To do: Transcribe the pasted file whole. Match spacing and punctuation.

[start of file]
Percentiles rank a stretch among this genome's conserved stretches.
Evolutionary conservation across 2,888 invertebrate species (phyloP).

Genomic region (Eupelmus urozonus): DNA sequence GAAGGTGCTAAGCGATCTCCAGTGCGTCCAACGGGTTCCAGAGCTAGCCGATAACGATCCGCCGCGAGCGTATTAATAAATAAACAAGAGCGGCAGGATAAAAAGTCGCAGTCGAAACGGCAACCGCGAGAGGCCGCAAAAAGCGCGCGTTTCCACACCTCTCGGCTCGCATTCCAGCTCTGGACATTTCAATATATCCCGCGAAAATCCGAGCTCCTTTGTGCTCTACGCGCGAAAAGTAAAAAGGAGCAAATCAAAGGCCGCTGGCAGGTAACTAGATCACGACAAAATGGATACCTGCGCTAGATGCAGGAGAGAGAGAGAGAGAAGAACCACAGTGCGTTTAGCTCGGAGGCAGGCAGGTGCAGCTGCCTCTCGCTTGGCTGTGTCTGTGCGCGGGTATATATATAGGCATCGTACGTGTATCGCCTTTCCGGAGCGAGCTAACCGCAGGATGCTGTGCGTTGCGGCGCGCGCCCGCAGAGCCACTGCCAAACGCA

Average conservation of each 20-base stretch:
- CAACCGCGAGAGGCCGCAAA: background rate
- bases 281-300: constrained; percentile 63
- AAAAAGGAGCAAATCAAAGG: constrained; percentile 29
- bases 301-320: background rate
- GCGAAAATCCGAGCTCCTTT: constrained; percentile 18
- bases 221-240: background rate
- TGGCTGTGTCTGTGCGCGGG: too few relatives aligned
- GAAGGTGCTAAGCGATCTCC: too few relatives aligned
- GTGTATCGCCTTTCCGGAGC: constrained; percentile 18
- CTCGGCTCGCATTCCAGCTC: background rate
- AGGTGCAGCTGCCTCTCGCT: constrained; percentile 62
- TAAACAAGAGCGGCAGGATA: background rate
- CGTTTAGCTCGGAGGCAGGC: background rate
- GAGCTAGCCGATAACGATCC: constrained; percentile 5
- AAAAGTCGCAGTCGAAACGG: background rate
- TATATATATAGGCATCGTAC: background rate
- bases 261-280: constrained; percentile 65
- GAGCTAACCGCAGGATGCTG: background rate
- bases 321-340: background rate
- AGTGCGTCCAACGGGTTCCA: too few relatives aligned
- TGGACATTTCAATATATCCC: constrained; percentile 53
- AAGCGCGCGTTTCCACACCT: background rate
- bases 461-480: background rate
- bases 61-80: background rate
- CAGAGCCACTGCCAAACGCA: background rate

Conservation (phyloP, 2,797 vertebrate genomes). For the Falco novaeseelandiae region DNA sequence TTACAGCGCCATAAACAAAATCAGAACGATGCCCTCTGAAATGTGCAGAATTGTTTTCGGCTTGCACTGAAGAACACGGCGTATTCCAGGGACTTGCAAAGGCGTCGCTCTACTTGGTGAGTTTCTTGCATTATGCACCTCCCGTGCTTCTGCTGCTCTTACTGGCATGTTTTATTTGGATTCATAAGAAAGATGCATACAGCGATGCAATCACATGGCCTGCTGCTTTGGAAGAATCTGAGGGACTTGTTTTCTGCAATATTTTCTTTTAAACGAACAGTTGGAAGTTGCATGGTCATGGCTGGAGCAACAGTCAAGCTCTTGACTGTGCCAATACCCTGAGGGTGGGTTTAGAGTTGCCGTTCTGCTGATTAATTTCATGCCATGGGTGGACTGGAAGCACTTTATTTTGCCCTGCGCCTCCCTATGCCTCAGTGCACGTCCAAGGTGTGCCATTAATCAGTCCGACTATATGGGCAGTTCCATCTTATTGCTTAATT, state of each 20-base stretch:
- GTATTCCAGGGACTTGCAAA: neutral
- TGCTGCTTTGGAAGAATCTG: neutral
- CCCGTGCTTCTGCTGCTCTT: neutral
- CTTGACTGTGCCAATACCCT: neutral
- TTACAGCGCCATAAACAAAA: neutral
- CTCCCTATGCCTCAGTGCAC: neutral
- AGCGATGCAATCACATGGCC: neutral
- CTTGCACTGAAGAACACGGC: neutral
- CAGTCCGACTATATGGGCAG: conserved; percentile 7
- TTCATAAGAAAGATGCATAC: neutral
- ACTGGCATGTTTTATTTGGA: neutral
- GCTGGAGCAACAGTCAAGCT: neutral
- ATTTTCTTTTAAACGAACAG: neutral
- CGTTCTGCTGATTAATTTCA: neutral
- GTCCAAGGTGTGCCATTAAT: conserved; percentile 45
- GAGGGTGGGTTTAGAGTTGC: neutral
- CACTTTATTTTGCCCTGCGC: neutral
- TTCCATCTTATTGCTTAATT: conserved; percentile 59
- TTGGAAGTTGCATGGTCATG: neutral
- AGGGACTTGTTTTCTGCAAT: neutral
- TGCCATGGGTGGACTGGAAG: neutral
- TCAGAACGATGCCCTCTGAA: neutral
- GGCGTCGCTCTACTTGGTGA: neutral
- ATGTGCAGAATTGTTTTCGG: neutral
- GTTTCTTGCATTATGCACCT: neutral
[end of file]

Percentiles rank a stretch among this genome's conserved stretches.
Evolutionary conservation across 2,888 invertebrate species (phyloP).

Genomic region (Eupelmus urozonus): DNA sequence GAAGGTGCTAAGCGATCTCCAGTGCGTCCAACGGGTTCCAGAGCTAGCCGATAACGATCCGCCGCGAGCGTATTAATAAATAAACAAGAGCGGCAGGATAAAAAGTCGCAGTCGAAACGGCAACCGCGAGAGGCCGCAAAAAGCGCGCGTTTCCACACCTCTCGGCTCGCATTCCAGCTCTGGACATTTCAATATATCCCGCGAAAATCCGAGCTCCTTTGTGCTCTACGCGCGAAAAGTAAAAAGGAGCAAATCAAAGGCCGCTGGCAGGTAACTAGATCACGACAAAATGGATACCTGCGCTAGATGCAGGAGAGAGAGAGAGAGAAGAACCACAGTGCGTTTAGCTCGGAGGCAGGCAGGTGCAGCTGCCTCTCGCTTGGCTGTGTCTGTGCGCGGGTATATATATAGGCATCGTACGTGTATCGCCTTTCCGGAGCGAGCTAACCGCAGGATGCTGTGCGTTGCGGCGCGCGCCCGCAGAGCCACTGCCAAACGCA

Average conservation of each 20-base stretch:
- CAACCGCGAGAGGCCGCAAA: background rate
- bases 281-300: constrained; percentile 63
- AAAAAGGAGCAAATCAAAGG: constrained; percentile 29
- bases 301-320: background rate
- GCGAAAATCCGAGCTCCTTT: constrained; percentile 18
- bases 221-240: background rate
- TGGCTGTGTCTGTGCGCGGG: too few relatives aligned
- GAAGGTGCTAAGCGATCTCC: too few relatives aligned
- GTGTATCGCCTTTCCGGAGC: constrained; percentile 18
- CTCGGCTCGCATTCCAGCTC: background rate
- AGGTGCAGCTGCCTCTCGCT: constrained; percentile 62
- TAAACAAGAGCGGCAGGATA: background rate
- CGTTTAGCTCGGAGGCAGGC: background rate
- GAGCTAGCCGATAACGATCC: constrained; percentile 5
- AAAAGTCGCAGTCGAAACGG: background rate
- TATATATATAGGCATCGTAC: background rate
- bases 261-280: constrained; percentile 65
- GAGCTAACCGCAGGATGCTG: background rate
- bases 321-340: background rate
- AGTGCGTCCAACGGGTTCCA: too few relatives aligned
- TGGACATTTCAATATATCCC: constrained; percentile 53
- AAGCGCGCGTTTCCACACCT: background rate
- bases 461-480: background rate
- bases 61-80: background rate
- CAGAGCCACTGCCAAACGCA: background rate

Conservation (phyloP, 2,797 vertebrate genomes). For the Falco novaeseelandiae region DNA sequence TTACAGCGCCATAAACAAAATCAGAACGATGCCCTCTGAAATGTGCAGAATTGTTTTCGGCTTGCACTGAAGAACACGGCGTATTCCAGGGACTTGCAAAGGCGTCGCTCTACTTGGTGAGTTTCTTGCATTATGCACCTCCCGTGCTTCTGCTGCTCTTACTGGCATGTTTTATTTGGATTCATAAGAAAGATGCATACAGCGATGCAATCACATGGCCTGCTGCTTTGGAAGAATCTGAGGGACTTGTTTTCTGCAATATTTTCTTTTAAACGAACAGTTGGAAGTTGCATGGTCATGGCTGGAGCAACAGTCAAGCTCTTGACTGTGCCAATACCCTGAGGGTGGGTTTAGAGTTGCCGTTCTGCTGATTAATTTCATGCCATGGGTGGACTGGAAGCACTTTATTTTGCCCTGCGCCTCCCTATGCCTCAGTGCACGTCCAAGGTGTGCCATTAATCAGTCCGACTATATGGGCAGTTCCATCTTATTGCTTAATT, state of each 20-base stretch:
- GTATTCCAGGGACTTGCAAA: neutral
- TGCTGCTTTGGAAGAATCTG: neutral
- CCCGTGCTTCTGCTGCTCTT: neutral
- CTTGACTGTGCCAATACCCT: neutral
- TTACAGCGCCATAAACAAAA: neutral
- CTCCCTATGCCTCAGTGCAC: neutral
- AGCGATGCAATCACATGGCC: neutral
- CTTGCACTGAAGAACACGGC: neutral
- CAGTCCGACTATATGGGCAG: conserved; percentile 7
- TTCATAAGAAAGATGCATAC: neutral
- ACTGGCATGTTTTATTTGGA: neutral
- GCTGGAGCAACAGTCAAGCT: neutral
- ATTTTCTTTTAAACGAACAG: neutral
- CGTTCTGCTGATTAATTTCA: neutral
- GTCCAAGGTGTGCCATTAAT: conserved; percentile 45
- GAGGGTGGGTTTAGAGTTGC: neutral
- CACTTTATTTTGCCCTGCGC: neutral
- TTCCATCTTATTGCTTAATT: conserved; percentile 59
- TTGGAAGTTGCATGGTCATG: neutral
- AGGGACTTGTTTTCTGCAAT: neutral
- TGCCATGGGTGGACTGGAAG: neutral
- TCAGAACGATGCCCTCTGAA: neutral
- GGCGTCGCTCTACTTGGTGA: neutral
- ATGTGCAGAATTGTTTTCGG: neutral
- GTTTCTTGCATTATGCACCT: neutral